Working Group 1 was chaired by Braulio Da Souza Dias (Brazil). The topics discussed were: assessment of biodiversity; identification and monitoring of adverse impacts; biodiversity indicators; agrobiodiversity; terrestrial biodiversity; and marine and coastal biodiversity.
The discussion on agrobiodiversity did not result in consensus, and was referred to a contact group on Wednesday evening, 4 September. The contact group met late into the night with, at times, heated debate, finally reaching a delicate equilibrium in the words of the Working Groups Chair. The recommendations adopted by SBSTTA-2 are incorporated into a single document, which includes the report of Working Group 1 (UNEP/CBD/SBSTTA/2/L.3).
BIODIVERSITY ASSESSMENTS, IDENTIFICATION AND MONITORING OF ADVERSE IMPACTS, AND BIODIVERSITY INDICATORS: Discussions on Agenda Items 3.1 (assessment of biodiversity and methodologies for future assessments), 3.2 (identification, monitoring and assessment of components of biodiversity and of processes that have adverse impacts) and 3.3 (review and promotion of indicators of biodiversity) were initiated individually, however, there was an early consensus that the three were inextricably linked and should be considered together. After general comments, therefore, the three were brought together in the Chairs draft text on recommendations.
Negotiations based on the Chairs draft text centered around prioritization of activities. From a long list of proposed activities, a number of actions received several expressions of support for prioritization, including: critical methodological review; indicator work; information exchange; analysis of activities with negative impact; refinement of guidelines; and cooperation with other international processes. Capacity building was also stressed, particularly by a number of African countries, including ZAIRE and MALAWI.
A third revision of the Chairs text (UNEP/CBD/SBSTTA/ WG.1/CRP.1) included an Annex containing an indicative framework of activities that have a significant adverse impact on biodiversity. Delegates deleted the Annex but added specific amendments on this subject based on previous discussions.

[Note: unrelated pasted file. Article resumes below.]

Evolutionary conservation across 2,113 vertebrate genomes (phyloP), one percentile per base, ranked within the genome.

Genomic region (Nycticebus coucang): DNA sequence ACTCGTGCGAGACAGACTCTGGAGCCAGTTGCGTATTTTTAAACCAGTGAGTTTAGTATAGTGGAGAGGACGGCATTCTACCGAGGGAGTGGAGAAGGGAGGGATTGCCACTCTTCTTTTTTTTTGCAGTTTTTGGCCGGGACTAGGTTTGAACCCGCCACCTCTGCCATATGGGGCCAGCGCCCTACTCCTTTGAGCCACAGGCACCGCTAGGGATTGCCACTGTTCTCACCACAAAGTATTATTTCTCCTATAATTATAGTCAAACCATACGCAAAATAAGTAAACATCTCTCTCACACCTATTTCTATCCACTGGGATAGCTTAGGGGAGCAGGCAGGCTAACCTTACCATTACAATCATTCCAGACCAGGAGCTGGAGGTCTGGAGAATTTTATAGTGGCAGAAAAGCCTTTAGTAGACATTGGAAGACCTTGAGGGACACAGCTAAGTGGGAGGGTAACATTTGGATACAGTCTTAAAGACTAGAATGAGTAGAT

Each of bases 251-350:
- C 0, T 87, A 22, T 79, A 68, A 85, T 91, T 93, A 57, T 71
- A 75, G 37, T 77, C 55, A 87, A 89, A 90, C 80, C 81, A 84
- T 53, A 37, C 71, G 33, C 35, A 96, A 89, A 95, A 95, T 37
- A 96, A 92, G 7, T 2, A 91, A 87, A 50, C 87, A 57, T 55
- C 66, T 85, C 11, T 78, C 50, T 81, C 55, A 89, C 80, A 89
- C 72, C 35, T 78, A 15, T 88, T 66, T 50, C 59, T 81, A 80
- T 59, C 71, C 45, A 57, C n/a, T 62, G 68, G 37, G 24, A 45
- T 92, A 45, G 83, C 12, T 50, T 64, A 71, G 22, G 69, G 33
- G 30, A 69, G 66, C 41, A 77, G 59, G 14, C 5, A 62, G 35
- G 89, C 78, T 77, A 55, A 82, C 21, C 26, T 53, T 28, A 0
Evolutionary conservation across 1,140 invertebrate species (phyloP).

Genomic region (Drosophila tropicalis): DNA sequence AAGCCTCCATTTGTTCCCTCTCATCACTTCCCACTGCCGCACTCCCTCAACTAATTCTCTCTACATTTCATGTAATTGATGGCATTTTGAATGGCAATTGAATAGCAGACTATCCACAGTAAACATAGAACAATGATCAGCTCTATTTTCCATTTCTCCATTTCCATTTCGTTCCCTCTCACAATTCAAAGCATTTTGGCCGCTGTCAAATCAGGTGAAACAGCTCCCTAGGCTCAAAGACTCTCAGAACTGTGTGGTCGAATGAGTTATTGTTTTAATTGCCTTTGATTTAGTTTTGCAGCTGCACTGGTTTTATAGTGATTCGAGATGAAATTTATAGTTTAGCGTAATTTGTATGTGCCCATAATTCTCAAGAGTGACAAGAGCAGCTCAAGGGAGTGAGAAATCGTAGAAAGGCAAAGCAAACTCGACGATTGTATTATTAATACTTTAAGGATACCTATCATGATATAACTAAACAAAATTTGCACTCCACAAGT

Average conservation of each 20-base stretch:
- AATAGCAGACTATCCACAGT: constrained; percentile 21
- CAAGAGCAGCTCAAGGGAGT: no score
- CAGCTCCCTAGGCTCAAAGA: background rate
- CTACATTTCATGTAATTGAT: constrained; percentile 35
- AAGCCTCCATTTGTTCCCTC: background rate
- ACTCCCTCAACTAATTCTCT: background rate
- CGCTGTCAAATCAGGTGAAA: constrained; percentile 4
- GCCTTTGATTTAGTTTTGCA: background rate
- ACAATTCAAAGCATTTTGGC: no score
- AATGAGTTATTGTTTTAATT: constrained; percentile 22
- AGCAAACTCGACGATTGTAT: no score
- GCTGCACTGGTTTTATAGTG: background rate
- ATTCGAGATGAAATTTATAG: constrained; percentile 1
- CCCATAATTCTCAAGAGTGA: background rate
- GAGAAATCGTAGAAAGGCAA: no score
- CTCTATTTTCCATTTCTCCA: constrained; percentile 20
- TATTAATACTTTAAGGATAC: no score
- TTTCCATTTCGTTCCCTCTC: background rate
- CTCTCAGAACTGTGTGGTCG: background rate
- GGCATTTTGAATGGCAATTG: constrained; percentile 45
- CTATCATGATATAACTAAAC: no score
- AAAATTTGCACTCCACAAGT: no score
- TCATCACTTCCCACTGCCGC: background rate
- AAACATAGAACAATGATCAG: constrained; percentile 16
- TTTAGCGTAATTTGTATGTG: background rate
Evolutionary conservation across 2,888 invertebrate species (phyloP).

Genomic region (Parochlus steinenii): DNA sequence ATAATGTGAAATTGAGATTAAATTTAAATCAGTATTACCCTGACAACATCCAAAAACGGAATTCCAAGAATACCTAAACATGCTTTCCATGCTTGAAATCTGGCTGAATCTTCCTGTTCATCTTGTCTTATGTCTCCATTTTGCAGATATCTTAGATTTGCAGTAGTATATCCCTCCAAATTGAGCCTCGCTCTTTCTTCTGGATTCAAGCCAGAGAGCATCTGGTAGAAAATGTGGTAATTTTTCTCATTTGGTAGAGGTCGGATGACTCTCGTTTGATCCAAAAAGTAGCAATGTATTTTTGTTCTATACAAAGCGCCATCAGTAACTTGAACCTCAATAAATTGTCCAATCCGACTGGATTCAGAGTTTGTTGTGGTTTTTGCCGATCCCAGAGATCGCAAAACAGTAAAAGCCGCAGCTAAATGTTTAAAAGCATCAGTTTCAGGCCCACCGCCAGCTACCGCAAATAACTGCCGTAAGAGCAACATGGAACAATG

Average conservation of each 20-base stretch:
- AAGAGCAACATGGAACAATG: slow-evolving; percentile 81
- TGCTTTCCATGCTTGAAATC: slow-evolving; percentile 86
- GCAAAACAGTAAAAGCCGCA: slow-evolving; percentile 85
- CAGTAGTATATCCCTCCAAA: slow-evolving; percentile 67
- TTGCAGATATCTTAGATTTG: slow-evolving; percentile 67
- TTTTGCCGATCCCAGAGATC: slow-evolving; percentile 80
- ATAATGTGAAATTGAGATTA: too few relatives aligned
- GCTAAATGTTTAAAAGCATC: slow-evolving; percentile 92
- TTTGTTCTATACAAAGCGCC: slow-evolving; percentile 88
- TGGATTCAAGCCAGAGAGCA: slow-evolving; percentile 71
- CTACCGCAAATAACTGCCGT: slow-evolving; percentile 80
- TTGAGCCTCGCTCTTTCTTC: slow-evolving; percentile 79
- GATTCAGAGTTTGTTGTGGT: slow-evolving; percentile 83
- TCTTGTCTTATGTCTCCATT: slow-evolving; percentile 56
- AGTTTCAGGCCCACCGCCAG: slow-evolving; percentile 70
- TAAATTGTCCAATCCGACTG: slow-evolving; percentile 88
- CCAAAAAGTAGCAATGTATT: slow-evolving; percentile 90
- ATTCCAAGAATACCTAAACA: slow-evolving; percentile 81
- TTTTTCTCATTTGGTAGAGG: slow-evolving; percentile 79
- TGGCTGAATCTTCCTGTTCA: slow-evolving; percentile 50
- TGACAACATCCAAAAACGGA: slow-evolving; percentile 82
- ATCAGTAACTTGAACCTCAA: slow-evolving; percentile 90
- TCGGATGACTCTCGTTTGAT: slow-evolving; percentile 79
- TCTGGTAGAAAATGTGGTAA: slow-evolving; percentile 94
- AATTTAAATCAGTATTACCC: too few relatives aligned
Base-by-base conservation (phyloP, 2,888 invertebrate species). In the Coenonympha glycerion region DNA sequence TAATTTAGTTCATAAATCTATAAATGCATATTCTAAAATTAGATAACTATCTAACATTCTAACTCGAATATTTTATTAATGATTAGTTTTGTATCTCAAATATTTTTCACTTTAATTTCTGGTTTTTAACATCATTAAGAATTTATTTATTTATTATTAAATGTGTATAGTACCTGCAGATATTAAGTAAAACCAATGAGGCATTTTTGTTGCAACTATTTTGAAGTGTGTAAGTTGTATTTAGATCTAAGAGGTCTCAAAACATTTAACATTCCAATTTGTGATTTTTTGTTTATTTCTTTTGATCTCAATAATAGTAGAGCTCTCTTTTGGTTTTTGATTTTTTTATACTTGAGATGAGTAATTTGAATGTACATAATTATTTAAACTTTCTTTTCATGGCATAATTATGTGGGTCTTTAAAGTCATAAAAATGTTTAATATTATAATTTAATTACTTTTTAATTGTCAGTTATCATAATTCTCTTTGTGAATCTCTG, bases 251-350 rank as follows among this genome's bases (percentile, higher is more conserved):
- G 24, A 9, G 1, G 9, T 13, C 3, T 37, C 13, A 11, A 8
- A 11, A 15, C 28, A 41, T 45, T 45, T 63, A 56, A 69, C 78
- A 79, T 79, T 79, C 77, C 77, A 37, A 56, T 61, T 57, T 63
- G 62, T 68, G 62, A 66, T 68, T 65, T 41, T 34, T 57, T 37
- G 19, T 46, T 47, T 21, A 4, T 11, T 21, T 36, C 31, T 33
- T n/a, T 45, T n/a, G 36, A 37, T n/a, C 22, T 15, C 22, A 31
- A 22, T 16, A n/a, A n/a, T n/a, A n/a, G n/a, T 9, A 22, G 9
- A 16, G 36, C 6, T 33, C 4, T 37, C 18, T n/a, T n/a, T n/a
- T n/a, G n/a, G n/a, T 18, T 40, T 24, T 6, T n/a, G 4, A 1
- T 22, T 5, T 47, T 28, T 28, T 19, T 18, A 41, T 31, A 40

The adopted recommendation summarizes the conclusions of the working group and recommends next steps. The SBSSTA recommends that the COP accord high priority to the following tasks: enhancement of developing country capacity in identification; monitoring and assessment; development of the clearing-house mechanism; development of national guidelines; a critical review of methodologies; development of core indicators and indicators in thematic areas; development of an indicative framework of processes likely to have significant adverse impacts; and incorporation of biodiversity dimensions into resource assessments. Other important recommended tasks include: development of regional/ecosystem-based guidelines; thematic assessments; establishment of costs and benefits of biodiversity conservation and sustainable use; and development of a review of methods for monitoring activities with adverse impacts on biodiversity and options for mitigating those effects.
It is recommended that the COP should request that the next meeting of the SBSTTA consider specific immediate tasks for the Executive Secretary, including: a guideline report to assist Parties in addressing the above issues with information on assessment methodologies; indicators and monitoring techniques and recommendations for harmonization; options for capacity-building in developing countries for applying guidelines and indicators; and information on indicator development and recommendations for a core set of indicators of biodiversity, particularly related to threats. The recommendations also include peer review of the guidelines and other products, initiation of consultation with other regional and global organizations on including biodiversity in resource assessments, and consideration of indicators, assessment and monitoring together as a standing item on the SBSTTAs agenda.
AGROBIODIVERSITY: After the initial introduction of the Agenda Item 3.9, agricultural biological diversity (UNEP/CBD/SBSTTA/2/10), many delegations warned against duplicating the work of the FAO, and AUSTRALIA underscored that the FAO is the primary task manager on agricultural biodiversity. The CHAIR reassured delegations that there was no conflict between the policy role of the COP and the role of the FAO as a chief implementation agency.
SWEDEN and DENMARK suggested an approach similar to SBSTTA-1s extensive treatment of marine and coastal biodiversity. NORWAY stressed the need for gap analysis. The US, supported by the EC, highlighted the positive aspects of intensive agriculture.